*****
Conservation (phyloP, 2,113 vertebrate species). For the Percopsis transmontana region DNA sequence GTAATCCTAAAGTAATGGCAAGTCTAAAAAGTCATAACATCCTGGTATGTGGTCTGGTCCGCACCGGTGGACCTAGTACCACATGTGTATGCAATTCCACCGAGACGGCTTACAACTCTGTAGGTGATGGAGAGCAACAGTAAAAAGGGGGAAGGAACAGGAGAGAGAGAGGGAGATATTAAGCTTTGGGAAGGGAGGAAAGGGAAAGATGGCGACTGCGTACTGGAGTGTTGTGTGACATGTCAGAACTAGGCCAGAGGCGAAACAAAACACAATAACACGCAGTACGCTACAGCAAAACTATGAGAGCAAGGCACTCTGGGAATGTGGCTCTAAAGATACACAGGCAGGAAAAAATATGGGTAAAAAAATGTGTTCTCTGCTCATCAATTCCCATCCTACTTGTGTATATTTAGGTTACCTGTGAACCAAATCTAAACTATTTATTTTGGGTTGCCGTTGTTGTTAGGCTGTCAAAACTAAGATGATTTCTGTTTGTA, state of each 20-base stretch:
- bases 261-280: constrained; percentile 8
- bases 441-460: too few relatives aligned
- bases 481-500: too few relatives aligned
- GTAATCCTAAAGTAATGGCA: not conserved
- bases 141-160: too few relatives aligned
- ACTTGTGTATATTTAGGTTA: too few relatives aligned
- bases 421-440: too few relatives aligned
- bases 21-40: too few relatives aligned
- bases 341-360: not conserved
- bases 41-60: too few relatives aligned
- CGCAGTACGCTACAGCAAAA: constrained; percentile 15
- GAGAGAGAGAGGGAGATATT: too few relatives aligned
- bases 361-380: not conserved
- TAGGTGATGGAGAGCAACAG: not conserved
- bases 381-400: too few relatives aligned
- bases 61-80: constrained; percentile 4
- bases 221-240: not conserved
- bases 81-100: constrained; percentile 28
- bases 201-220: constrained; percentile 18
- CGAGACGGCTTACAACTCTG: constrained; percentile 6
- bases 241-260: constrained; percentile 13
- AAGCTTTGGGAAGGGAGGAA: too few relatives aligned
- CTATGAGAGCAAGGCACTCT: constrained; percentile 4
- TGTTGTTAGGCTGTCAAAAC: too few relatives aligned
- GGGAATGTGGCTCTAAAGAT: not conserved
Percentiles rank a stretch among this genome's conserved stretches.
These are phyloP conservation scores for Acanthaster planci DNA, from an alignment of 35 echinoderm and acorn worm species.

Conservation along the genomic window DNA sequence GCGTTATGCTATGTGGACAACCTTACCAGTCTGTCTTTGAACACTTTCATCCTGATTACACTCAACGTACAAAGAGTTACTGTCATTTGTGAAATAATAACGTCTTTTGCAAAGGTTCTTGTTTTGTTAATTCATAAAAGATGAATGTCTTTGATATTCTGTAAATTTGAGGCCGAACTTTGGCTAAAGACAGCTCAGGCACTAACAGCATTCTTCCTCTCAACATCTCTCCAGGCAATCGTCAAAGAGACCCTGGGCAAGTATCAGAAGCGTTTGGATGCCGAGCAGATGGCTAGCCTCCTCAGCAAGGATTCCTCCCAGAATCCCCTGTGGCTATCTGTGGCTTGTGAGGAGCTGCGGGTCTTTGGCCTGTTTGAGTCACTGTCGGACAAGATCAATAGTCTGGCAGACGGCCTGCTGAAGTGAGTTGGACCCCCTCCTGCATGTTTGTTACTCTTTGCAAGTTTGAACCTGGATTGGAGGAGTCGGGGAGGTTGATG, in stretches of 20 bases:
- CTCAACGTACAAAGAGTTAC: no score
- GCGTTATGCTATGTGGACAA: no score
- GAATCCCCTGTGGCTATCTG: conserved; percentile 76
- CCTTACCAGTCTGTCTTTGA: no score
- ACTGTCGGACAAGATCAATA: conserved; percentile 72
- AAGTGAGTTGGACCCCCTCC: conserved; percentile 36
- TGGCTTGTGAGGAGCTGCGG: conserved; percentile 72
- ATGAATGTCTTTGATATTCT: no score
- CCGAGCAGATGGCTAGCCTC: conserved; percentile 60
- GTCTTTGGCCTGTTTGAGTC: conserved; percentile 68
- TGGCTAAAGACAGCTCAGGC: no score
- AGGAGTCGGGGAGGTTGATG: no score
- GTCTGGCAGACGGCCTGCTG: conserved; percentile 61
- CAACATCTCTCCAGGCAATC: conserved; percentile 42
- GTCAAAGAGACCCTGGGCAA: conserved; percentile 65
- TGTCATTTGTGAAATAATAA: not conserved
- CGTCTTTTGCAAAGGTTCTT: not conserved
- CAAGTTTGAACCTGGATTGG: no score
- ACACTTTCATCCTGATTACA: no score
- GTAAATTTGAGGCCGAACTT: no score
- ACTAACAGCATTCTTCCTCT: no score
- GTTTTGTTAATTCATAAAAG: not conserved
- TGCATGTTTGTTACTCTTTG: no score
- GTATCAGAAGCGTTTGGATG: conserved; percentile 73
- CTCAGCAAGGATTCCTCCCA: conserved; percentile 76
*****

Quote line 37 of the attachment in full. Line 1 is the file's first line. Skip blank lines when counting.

- ATGAATGTCTTTGATATTCT: no score